Note that some countries suffered much more than others from the 2008 financial crisis in terms of unemployment rates. Some countries were badly hit by the crisis but have recovered quite well (Ireland, UK, Czech Republic, Latvia, Lithuania, Cyrpus), while others were slower to recover (Portugal, Spain, Croatia, Slovakia, Greece). Some countries were mostly unaffected by the crisis in terms of employment at least (Iceland, Norway, Belgium, France, Switzerland, Austria, Slovakia, Romania), and some actually performed better since the crisis (Germany, Poland). In Italy and the Netherlands, unemployment started increasing noticeably only since 2012, 4 years after the crisis. Unemployment only rose by a few points after 2008 in Denmark and Sweden, but they haven't really recovered yet.

Data for countries like Belarus (officially around 1% unemployment for years), Russia and Azerbaijan (sudden drop from 16% to 1% in a single year) should be taken carefully, as these countries may cook up their numbers.

http://www.eupedia.com/images/content/Long-term_unemployment_rate.png

Can you explain a bit more why France is mostly unaffected by the crisis in terms of employment at least?

I don't think French economy is doing well, especially up north and amongst the youth. The jihadist attacks in Nice and the murder of a priest in northern France in July, which led to a significant fall in tourism were partly responsible for jobless increase in France.

According to this website:

http://fortune.com/2013/01/09/the-euro-crisis-no-one-is-talking-about-france-is-in-free-fall/

In the boom years of the mid-2000s, France virtually matched Germany as the twin growth engine of the thriving, 17-nation eurozone.

A deeper look shows that France is mired in no less than an economic crisis. The eurozone’s second-largest economy (2012 GDP: 2 trillion euros) is suffering more than any other member from a shocking deterioration in competitiveness. Put simply, France’s products -- its cars, steel, clothing, electronics -- cost far too much to produce compared with competing goods both from Asia and its European neighbors, including not just Germany but even Spain and Italy. That’s causing a sharp and accelerating fall in its exports, and a significant decline in manufacturing and the services that support it.

The virtual implosion of French industry is overlooked by analysts and pundits who claim that the eurozone had dodged disaster and entered a new, durable period of stability. In fact, it’s France -- not Greece or Spain -- that now poses the greatest threat to the euro’s survival. France epitomizes the real problem with the single currency: The inability of nations with high and rising production costs to adjust their currencies so that their products remain competitive in world markets.

So far, the worries over the euro have centered on dangerously rising debt and deficits. But those fiscal problems are primarily the result of a loss of competitiveness. When products cost too much to make, the economy stalls or actually declines, so that even modest increases in government spending swamp nations with big budget shortfalls and excessive borrowings. In this no-or-negative growth scenario, the picture is usually the same: The private economy shrinks while government keeps expanding.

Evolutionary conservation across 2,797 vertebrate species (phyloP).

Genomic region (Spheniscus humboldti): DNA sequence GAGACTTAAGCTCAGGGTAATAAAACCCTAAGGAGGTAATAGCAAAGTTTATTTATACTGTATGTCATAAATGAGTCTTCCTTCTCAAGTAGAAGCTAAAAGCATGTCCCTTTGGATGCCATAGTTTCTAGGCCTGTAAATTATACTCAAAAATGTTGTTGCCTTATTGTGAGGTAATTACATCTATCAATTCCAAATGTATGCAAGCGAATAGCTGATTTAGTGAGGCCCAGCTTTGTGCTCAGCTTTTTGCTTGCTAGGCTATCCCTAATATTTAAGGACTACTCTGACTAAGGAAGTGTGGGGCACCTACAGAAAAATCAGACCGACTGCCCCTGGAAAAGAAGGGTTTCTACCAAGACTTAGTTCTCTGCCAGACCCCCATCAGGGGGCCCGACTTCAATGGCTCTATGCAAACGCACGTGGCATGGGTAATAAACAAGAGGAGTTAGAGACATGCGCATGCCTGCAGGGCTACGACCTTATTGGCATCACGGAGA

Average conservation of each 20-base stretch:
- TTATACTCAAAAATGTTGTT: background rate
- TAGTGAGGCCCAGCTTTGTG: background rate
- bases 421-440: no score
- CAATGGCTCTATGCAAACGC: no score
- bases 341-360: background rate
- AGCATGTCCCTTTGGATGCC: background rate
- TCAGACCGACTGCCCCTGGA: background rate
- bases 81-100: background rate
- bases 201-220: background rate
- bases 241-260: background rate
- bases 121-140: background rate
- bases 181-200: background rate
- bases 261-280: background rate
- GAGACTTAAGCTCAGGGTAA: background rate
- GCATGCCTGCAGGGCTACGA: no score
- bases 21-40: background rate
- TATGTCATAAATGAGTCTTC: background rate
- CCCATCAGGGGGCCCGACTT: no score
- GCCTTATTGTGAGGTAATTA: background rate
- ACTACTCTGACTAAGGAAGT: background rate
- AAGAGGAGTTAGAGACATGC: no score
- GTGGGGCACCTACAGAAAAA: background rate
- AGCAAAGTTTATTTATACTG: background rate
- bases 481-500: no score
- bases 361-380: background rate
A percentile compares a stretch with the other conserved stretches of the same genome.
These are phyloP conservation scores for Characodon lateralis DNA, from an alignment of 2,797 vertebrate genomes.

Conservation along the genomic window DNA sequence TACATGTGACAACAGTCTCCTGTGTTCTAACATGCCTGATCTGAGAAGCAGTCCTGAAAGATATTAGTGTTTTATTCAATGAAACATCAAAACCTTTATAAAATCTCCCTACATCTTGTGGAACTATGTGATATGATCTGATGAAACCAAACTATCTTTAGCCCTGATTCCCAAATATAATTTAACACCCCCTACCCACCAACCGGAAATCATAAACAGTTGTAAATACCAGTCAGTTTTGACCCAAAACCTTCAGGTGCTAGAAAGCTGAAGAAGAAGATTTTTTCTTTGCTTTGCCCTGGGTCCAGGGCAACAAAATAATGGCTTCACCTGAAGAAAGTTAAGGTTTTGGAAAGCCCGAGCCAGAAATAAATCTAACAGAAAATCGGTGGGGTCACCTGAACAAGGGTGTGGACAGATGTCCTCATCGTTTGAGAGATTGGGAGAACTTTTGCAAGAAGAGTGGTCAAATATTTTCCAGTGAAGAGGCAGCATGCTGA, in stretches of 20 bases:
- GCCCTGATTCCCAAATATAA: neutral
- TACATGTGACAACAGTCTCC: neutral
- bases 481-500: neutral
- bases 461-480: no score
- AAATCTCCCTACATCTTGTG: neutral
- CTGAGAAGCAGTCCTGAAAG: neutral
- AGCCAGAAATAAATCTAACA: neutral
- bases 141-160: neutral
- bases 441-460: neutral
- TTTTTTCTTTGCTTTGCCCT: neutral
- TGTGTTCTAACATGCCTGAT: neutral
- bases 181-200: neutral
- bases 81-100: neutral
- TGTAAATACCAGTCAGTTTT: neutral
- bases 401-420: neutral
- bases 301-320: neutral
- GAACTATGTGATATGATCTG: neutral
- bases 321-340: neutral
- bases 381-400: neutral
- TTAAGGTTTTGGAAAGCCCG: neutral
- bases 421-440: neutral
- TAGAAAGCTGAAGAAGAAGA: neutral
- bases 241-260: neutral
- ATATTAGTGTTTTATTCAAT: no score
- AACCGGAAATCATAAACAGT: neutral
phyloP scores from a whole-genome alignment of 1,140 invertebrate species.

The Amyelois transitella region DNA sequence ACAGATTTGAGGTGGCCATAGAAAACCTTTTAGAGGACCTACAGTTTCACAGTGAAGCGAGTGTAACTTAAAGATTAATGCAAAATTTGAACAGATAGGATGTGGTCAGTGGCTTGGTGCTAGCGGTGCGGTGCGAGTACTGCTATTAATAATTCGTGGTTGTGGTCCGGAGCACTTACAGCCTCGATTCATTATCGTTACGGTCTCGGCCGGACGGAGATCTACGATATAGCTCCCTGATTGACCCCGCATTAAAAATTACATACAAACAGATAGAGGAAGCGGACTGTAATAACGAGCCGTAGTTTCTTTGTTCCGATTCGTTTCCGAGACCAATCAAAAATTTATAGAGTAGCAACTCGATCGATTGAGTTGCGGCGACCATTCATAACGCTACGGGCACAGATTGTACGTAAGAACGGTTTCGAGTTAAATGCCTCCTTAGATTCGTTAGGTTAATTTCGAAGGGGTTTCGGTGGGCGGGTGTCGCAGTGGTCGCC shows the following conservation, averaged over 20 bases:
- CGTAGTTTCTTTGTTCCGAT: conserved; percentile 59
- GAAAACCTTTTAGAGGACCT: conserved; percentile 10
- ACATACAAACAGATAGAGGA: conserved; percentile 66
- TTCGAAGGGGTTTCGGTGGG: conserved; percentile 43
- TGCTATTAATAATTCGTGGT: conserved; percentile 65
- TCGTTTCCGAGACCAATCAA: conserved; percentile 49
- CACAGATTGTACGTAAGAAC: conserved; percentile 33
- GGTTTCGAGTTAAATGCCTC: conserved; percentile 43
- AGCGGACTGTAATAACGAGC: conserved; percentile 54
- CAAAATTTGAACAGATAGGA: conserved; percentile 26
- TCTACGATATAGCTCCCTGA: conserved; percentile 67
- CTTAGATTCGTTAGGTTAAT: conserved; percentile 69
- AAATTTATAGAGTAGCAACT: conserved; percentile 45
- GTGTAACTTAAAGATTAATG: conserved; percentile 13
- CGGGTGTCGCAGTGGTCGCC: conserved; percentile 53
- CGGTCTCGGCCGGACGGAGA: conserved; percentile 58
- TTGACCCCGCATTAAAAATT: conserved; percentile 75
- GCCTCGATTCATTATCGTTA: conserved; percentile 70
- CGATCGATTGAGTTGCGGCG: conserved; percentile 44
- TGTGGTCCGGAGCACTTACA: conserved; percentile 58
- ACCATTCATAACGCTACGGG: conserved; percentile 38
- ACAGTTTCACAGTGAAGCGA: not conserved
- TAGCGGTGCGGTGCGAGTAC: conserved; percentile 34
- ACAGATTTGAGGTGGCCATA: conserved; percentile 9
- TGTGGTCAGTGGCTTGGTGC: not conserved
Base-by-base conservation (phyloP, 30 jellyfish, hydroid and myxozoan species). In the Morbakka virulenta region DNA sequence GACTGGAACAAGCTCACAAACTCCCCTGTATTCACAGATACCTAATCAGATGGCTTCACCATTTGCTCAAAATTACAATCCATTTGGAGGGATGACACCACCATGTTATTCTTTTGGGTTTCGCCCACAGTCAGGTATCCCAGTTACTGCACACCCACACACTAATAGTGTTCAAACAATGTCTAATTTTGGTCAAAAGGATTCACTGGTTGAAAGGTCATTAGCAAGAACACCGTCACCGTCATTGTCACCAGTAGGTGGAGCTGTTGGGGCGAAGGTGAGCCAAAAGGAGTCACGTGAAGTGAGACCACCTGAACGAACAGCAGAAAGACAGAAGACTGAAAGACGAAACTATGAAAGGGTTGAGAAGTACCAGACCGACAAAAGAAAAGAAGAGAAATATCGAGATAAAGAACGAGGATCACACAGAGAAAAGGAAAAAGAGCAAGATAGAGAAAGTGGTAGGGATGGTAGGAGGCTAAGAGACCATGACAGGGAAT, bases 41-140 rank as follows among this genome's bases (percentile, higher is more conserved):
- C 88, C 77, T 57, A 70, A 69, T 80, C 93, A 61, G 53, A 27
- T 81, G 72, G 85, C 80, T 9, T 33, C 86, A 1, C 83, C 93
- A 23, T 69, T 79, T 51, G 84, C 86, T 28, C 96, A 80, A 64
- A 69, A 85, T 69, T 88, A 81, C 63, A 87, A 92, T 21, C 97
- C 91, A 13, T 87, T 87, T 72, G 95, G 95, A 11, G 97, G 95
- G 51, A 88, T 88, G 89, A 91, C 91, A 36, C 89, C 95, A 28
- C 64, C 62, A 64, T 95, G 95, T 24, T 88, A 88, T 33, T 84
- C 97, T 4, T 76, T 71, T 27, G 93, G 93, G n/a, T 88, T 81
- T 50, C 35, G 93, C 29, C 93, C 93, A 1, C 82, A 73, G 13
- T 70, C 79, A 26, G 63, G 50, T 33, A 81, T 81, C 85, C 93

That’s already happened in Italy, Spain and other troubled eurozone members. The difference is that those nations are adopting structural reforms to restore their competitiveness. France is doing nothing of the kind. Hence, its yawning competitiveness gap will soon create a fiscal crisis. It’s absolutely astonishing that an economy so large, and so widely respected, can be unraveling so quickly.
The world’s investors and the euro zone optimists should awaken to the danger posed by France. La crise est arivée.

France’s decline is best illustrated by the rapid deterioration in its foreign trade. In 1999, France sold around 7% of the world’s exports. Today, the figure is just over 3%, and falling fast. The same high costs that are pounding exports draw an ever rising flow of goods from Germany, China and even southern Europe. Those imports are taking an increasing share of sales from pricier French-made products. In 2005, France’s trade balance was a positive 0.5% of GDP. Today, it stands at minus 2.7% of national income, meaning imports now far exceed exports, turning trade from a growth-generator into a major drag. An excellent illustration of the competitiveness gap is the chasm between German and French exports to China. Germany sends $70 billion in cars, machine tools and other products to China each year, seven times the figure for France.

Even tourism is suffering because of the France’s high prices. France is now struggling to attract clientele from a surging, bargain-seeking tranche of the market, travelers from Asia, Brazil, India and Russia. In the mid-2000s, foreigners spent 15 billion euros more visiting the Champs Elysees and the Riviera than the French paid to vacation abroad. That surplus has since fallen by one-third, to around 10 billion euros.

The main reason for France’s cost disadvantage is the burden of labor, a factor that typically accounts for around 70% of all corporate expenses worldwide. In France, the problem comprises high wage and social costs, and rigid laws, including a 35-hour work week that allows French employees the lowest number of working hours in the developed world. An astounding 86% of all wage earners enjoy “contrats a durée indéterminées,” permanent contracts that make layoffs extremely expensive and time-consuming.

In France, 42 euros for every 100 euros in total expenses go to social charges, versus 34 euros in Germany, 26 in the UK, and 20 in the US.

Obviously, the restrictive laws and hostile unions are nothing new. What’s causing the crippling malaise is the recent rapid rise in labor costs when rivals are lowering or moderating the weight of their workforces.

Sile
23-04-17, 23:50
% rates per nation is speculative
In australia, only if you are on unemployment benefit are you considered unemployed and since you cannot get unemployed rate if you are married or defacto and the partner works,
that means then the % rate is wrong.

for Australia I would always double what the government tells you